I’ve had to deal with more and more ignorant people the more dramatic my style became. It allowed me to grow thicker skin and boy I’m so glad it did because I was a right nervous wreck when I first started! Even now it’s still quite nerve-wracking to be decked out in MA*RS, but my style has toned down because of my laziness so it’s not quite so bad anymore. Here are some tips I’ve learnt over the years on wearing gyaru it in public!
I’ve always wanted to be no.1; when I first joined gyaru I wanted to be the best gaijin gyaru in the U.K., and a few years later it changed to wanting to be the best agejo in the world. My aims were pretty high so I bought as many MA*RS items that my greedy hands could get a hold of, and for a time I believed that I was the best and that I was happy. I tried hard – perhaps too hard – and I called it the golden age of my gyaru life.
That golden age lasted a year, maybe two, before I started my downward spiral. Agejo began to slip away from my fingers and I felt my identity lose its grip. I didn’t know who I was anymore and I began to doubt myself. I loved agejo, so why wasn’t it making me happy anymore? I worked so hard to be the best but it just took the joy out of gyaru and made it into a competition. In the end I was left disappointed and dissatisfied.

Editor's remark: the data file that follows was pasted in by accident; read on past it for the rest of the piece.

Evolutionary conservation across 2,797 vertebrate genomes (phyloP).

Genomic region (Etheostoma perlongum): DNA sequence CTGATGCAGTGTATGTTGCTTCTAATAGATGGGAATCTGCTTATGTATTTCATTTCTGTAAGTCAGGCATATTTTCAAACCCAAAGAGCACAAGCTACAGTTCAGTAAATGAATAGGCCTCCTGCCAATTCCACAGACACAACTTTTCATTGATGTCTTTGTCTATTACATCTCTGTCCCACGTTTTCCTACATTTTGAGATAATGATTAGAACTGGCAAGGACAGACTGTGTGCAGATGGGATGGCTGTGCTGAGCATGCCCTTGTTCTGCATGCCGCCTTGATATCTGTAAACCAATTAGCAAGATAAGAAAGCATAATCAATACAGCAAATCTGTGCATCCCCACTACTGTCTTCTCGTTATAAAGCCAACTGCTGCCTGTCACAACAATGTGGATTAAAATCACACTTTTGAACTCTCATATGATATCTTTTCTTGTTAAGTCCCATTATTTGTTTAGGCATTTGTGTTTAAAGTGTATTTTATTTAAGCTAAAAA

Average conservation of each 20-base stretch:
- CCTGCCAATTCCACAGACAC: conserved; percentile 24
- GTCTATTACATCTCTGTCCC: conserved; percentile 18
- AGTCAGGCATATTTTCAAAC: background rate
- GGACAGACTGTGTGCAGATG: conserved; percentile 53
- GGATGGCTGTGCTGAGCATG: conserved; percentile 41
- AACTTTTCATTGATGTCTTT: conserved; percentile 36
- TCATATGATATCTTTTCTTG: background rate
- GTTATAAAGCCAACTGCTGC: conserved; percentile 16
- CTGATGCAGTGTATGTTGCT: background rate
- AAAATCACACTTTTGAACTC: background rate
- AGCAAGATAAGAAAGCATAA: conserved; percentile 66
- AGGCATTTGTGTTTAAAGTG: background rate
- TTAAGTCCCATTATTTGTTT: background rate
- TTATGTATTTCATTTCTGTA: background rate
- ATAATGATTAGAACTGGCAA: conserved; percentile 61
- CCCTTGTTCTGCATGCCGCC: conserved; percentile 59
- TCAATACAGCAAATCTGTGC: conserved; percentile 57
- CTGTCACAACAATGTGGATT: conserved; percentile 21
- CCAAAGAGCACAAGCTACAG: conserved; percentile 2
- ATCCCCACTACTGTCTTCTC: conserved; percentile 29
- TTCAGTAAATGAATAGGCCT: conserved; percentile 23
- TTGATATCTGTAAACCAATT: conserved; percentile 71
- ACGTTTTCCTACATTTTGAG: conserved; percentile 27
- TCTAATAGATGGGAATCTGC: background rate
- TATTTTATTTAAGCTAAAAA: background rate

Hey cuties! Long time no wishlist post? It’s been such a long time since I’ve done a wishlist post – my last one was in Christmas 2016 – and since then my spending habits have spiralled almost out of control. Organising my own wedding didn’t help my budget, but now I’m suffering from the aftermath of it.
So instead of doing lots of impulse shopping I’ve decided to do a cute little jfashion wishlist to help me figure out what I really, really want.
It’s a strange concept, isn’t it, the thought of an introverted gyaru? Gyaru are always portrayed as out-going and fun-loving in the media, but I’m so far away from that. It used to get me down quite a lot as I felt that my introverted nature meant that I wasn’t a “real gyaru”, but the older I got the less I cared. I just preferred to be in the comfort of my home with my husband and my cat than out partying, it’s as simple as that.
I’ve never been one of those people who have had yearly goals, let alone 5 year plans, and so I’ve been going about my days without really knowing what I wanted in life. Sure, I listened to an endless amount of podcasts on growing my blog & Etsy store – helloooo Jenna Kutcher – but real, solid goals? Nah.